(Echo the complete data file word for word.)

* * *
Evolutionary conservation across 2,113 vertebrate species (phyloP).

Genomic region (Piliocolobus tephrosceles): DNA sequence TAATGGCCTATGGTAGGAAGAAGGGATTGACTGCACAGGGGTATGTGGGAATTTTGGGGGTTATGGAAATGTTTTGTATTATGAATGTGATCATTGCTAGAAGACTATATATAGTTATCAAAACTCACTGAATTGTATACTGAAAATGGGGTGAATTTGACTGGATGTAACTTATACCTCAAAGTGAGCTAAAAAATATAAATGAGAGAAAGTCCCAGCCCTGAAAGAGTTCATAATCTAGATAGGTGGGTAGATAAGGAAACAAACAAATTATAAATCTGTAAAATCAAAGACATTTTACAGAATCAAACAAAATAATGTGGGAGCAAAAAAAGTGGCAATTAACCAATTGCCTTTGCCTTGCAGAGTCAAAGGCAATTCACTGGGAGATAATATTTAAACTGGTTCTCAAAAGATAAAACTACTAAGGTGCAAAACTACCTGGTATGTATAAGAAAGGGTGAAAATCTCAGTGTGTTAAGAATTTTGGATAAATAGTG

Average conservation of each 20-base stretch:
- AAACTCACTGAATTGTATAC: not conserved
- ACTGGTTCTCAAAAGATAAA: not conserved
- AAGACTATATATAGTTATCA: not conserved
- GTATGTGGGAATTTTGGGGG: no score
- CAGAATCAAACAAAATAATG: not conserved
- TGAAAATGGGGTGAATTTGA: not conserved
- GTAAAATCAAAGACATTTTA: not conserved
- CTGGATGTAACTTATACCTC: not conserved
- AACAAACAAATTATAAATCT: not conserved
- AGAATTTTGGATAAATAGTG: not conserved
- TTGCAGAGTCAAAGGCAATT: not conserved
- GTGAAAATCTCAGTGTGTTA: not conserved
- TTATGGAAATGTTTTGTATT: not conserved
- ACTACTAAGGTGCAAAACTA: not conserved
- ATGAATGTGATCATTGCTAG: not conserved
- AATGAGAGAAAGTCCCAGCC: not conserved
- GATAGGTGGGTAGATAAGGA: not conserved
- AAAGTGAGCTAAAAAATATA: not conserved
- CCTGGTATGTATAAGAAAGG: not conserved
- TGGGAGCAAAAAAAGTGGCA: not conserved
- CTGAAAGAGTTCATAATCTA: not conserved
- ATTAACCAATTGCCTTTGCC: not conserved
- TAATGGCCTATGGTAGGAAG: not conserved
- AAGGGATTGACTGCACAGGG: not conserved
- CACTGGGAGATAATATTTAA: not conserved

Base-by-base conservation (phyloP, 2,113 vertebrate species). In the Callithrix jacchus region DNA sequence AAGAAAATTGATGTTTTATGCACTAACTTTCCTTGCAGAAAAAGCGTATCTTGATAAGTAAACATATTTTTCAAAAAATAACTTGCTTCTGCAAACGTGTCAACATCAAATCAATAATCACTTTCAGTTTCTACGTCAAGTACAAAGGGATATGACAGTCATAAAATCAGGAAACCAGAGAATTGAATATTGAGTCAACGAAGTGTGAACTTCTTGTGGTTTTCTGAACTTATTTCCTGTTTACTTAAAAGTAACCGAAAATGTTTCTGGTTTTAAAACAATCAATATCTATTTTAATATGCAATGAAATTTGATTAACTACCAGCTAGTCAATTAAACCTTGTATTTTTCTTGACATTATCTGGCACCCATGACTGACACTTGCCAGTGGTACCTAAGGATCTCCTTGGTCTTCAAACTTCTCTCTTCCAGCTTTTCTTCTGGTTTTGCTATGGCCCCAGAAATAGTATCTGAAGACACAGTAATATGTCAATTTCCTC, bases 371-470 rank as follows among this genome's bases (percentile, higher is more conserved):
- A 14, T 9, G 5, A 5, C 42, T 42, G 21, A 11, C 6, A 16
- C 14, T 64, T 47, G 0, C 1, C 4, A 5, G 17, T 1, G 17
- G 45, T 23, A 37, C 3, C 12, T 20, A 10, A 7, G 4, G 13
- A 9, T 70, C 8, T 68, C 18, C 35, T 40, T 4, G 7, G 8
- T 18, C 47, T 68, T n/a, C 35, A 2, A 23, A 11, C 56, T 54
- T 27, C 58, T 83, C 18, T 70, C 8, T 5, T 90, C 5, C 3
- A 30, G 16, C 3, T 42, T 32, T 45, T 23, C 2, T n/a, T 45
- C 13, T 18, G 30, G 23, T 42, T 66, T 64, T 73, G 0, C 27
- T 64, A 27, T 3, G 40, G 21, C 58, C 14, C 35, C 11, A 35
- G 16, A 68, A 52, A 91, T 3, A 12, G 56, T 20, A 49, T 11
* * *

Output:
Evolutionary conservation across 2,113 vertebrate species (phyloP).

Genomic region (Piliocolobus tephrosceles): DNA sequence TAATGGCCTATGGTAGGAAGAAGGGATTGACTGCACAGGGGTATGTGGGAATTTTGGGGGTTATGGAAATGTTTTGTATTATGAATGTGATCATTGCTAGAAGACTATATATAGTTATCAAAACTCACTGAATTGTATACTGAAAATGGGGTGAATTTGACTGGATGTAACTTATACCTCAAAGTGAGCTAAAAAATATAAATGAGAGAAAGTCCCAGCCCTGAAAGAGTTCATAATCTAGATAGGTGGGTAGATAAGGAAACAAACAAATTATAAATCTGTAAAATCAAAGACATTTTACAGAATCAAACAAAATAATGTGGGAGCAAAAAAAGTGGCAATTAACCAATTGCCTTTGCCTTGCAGAGTCAAAGGCAATTCACTGGGAGATAATATTTAAACTGGTTCTCAAAAGATAAAACTACTAAGGTGCAAAACTACCTGGTATGTATAAGAAAGGGTGAAAATCTCAGTGTGTTAAGAATTTTGGATAAATAGTG

Average conservation of each 20-base stretch:
- AAACTCACTGAATTGTATAC: not conserved
- ACTGGTTCTCAAAAGATAAA: not conserved
- AAGACTATATATAGTTATCA: not conserved
- GTATGTGGGAATTTTGGGGG: no score
- CAGAATCAAACAAAATAATG: not conserved
- TGAAAATGGGGTGAATTTGA: not conserved
- GTAAAATCAAAGACATTTTA: not conserved
- CTGGATGTAACTTATACCTC: not conserved
- AACAAACAAATTATAAATCT: not conserved
- AGAATTTTGGATAAATAGTG: not conserved
- TTGCAGAGTCAAAGGCAATT: not conserved
- GTGAAAATCTCAGTGTGTTA: not conserved
- TTATGGAAATGTTTTGTATT: not conserved
- ACTACTAAGGTGCAAAACTA: not conserved
- ATGAATGTGATCATTGCTAG: not conserved
- AATGAGAGAAAGTCCCAGCC: not conserved
- GATAGGTGGGTAGATAAGGA: not conserved
- AAAGTGAGCTAAAAAATATA: not conserved
- CCTGGTATGTATAAGAAAGG: not conserved
- TGGGAGCAAAAAAAGTGGCA: not conserved
- CTGAAAGAGTTCATAATCTA: not conserved
- ATTAACCAATTGCCTTTGCC: not conserved
- TAATGGCCTATGGTAGGAAG: not conserved
- AAGGGATTGACTGCACAGGG: not conserved
- CACTGGGAGATAATATTTAA: not conserved

Base-by-base conservation (phyloP, 2,113 vertebrate species). In the Callithrix jacchus region DNA sequence AAGAAAATTGATGTTTTATGCACTAACTTTCCTTGCAGAAAAAGCGTATCTTGATAAGTAAACATATTTTTCAAAAAATAACTTGCTTCTGCAAACGTGTCAACATCAAATCAATAATCACTTTCAGTTTCTACGTCAAGTACAAAGGGATATGACAGTCATAAAATCAGGAAACCAGAGAATTGAATATTGAGTCAACGAAGTGTGAACTTCTTGTGGTTTTCTGAACTTATTTCCTGTTTACTTAAAAGTAACCGAAAATGTTTCTGGTTTTAAAACAATCAATATCTATTTTAATATGCAATGAAATTTGATTAACTACCAGCTAGTCAATTAAACCTTGTATTTTTCTTGACATTATCTGGCACCCATGACTGACACTTGCCAGTGGTACCTAAGGATCTCCTTGGTCTTCAAACTTCTCTCTTCCAGCTTTTCTTCTGGTTTTGCTATGGCCCCAGAAATAGTATCTGAAGACACAGTAATATGTCAATTTCCTC, bases 371-470 rank as follows among this genome's bases (percentile, higher is more conserved):
- A 14, T 9, G 5, A 5, C 42, T 42, G 21, A 11, C 6, A 16
- C 14, T 64, T 47, G 0, C 1, C 4, A 5, G 17, T 1, G 17
- G 45, T 23, A 37, C 3, C 12, T 20, A 10, A 7, G 4, G 13
- A 9, T 70, C 8, T 68, C 18, C 35, T 40, T 4, G 7, G 8
- T 18, C 47, T 68, T n/a, C 35, A 2, A 23, A 11, C 56, T 54
- T 27, C 58, T 83, C 18, T 70, C 8, T 5, T 90, C 5, C 3
- A 30, G 16, C 3, T 42, T 32, T 45, T 23, C 2, T n/a, T 45
- C 13, T 18, G 30, G 23, T 42, T 66, T 64, T 73, G 0, C 27
- T 64, A 27, T 3, G 40, G 21, C 58, C 14, C 35, C 11, A 35
- G 16, A 68, A 52, A 91, T 3, A 12, G 56, T 20, A 49, T 11